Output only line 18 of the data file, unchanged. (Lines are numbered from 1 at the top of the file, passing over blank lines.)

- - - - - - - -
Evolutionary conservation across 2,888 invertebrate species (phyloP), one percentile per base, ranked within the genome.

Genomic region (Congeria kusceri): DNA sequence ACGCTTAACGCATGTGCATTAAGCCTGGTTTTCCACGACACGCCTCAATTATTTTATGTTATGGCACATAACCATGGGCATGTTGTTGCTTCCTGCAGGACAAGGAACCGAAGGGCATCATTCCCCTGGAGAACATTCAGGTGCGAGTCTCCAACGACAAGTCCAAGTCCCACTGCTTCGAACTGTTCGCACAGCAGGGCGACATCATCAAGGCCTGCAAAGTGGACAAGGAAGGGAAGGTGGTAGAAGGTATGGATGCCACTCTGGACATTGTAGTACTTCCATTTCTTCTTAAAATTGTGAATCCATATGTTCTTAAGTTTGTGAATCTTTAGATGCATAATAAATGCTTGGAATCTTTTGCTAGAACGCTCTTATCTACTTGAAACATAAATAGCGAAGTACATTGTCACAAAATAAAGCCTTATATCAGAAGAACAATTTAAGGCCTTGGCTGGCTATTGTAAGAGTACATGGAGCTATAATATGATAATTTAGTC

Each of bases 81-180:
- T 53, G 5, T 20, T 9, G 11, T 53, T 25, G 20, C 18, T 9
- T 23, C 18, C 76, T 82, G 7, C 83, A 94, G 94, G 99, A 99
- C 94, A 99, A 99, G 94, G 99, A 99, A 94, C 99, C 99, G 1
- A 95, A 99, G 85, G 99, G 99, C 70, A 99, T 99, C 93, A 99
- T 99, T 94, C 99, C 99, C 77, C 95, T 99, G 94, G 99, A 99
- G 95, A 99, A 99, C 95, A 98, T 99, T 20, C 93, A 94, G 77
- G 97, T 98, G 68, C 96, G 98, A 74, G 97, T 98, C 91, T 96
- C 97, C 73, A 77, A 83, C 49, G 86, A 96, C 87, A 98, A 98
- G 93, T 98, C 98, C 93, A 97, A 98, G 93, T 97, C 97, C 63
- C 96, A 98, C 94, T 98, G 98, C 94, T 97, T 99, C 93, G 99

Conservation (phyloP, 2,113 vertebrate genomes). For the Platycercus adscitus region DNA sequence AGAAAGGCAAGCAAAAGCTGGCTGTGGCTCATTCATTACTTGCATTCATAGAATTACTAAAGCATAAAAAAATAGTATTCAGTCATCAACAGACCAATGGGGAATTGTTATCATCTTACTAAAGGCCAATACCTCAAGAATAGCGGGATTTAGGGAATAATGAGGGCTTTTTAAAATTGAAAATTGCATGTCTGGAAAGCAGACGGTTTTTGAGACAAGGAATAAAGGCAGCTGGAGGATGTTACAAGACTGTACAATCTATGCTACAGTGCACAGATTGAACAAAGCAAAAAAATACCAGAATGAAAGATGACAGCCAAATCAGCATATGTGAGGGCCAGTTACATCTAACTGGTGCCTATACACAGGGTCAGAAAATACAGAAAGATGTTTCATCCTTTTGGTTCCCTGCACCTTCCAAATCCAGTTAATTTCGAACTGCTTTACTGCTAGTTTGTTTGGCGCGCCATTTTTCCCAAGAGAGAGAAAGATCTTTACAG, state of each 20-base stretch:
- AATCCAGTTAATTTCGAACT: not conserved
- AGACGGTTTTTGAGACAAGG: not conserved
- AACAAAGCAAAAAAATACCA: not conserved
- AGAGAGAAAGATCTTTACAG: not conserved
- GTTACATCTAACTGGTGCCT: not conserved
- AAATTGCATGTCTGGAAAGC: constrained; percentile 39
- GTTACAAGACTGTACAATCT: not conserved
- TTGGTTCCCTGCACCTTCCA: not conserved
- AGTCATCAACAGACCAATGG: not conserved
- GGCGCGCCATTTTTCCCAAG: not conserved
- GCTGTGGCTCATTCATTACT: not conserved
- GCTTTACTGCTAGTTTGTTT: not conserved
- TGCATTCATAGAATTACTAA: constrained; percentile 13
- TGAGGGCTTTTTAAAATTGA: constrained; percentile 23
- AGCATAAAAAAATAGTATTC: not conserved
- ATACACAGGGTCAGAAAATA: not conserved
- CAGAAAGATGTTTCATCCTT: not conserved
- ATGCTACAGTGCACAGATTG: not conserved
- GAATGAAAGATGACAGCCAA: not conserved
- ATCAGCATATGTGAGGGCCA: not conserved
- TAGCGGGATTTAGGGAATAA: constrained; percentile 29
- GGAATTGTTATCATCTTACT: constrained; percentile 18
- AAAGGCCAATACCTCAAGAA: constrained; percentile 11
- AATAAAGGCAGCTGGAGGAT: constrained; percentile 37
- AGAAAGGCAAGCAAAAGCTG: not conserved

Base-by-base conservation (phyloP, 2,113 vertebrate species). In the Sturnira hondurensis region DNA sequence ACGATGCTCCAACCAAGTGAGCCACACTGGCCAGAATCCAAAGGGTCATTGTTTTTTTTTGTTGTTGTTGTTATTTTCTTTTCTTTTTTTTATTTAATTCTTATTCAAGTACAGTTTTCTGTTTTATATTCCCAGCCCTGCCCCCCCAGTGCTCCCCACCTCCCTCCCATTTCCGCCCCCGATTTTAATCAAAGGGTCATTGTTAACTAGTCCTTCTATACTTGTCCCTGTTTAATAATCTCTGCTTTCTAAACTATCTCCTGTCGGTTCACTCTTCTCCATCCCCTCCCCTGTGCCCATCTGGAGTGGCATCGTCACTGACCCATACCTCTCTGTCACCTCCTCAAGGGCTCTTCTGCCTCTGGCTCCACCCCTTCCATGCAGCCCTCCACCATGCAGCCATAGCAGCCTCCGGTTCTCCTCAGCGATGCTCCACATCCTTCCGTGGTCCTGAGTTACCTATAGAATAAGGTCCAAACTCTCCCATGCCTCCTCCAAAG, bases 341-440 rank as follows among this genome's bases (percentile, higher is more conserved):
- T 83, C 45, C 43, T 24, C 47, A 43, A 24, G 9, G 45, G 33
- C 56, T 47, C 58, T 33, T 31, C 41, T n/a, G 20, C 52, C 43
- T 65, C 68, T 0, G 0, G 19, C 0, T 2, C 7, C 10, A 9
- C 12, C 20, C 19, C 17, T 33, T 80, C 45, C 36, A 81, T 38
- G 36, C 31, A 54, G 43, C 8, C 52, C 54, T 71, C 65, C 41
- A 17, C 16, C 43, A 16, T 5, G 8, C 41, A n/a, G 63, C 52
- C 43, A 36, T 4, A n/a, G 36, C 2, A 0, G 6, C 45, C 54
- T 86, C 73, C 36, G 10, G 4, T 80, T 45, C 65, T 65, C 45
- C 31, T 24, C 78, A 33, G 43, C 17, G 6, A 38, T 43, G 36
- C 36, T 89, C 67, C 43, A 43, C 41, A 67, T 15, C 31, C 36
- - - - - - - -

- AGAGAGAAAGATCTTTACAG: not conserved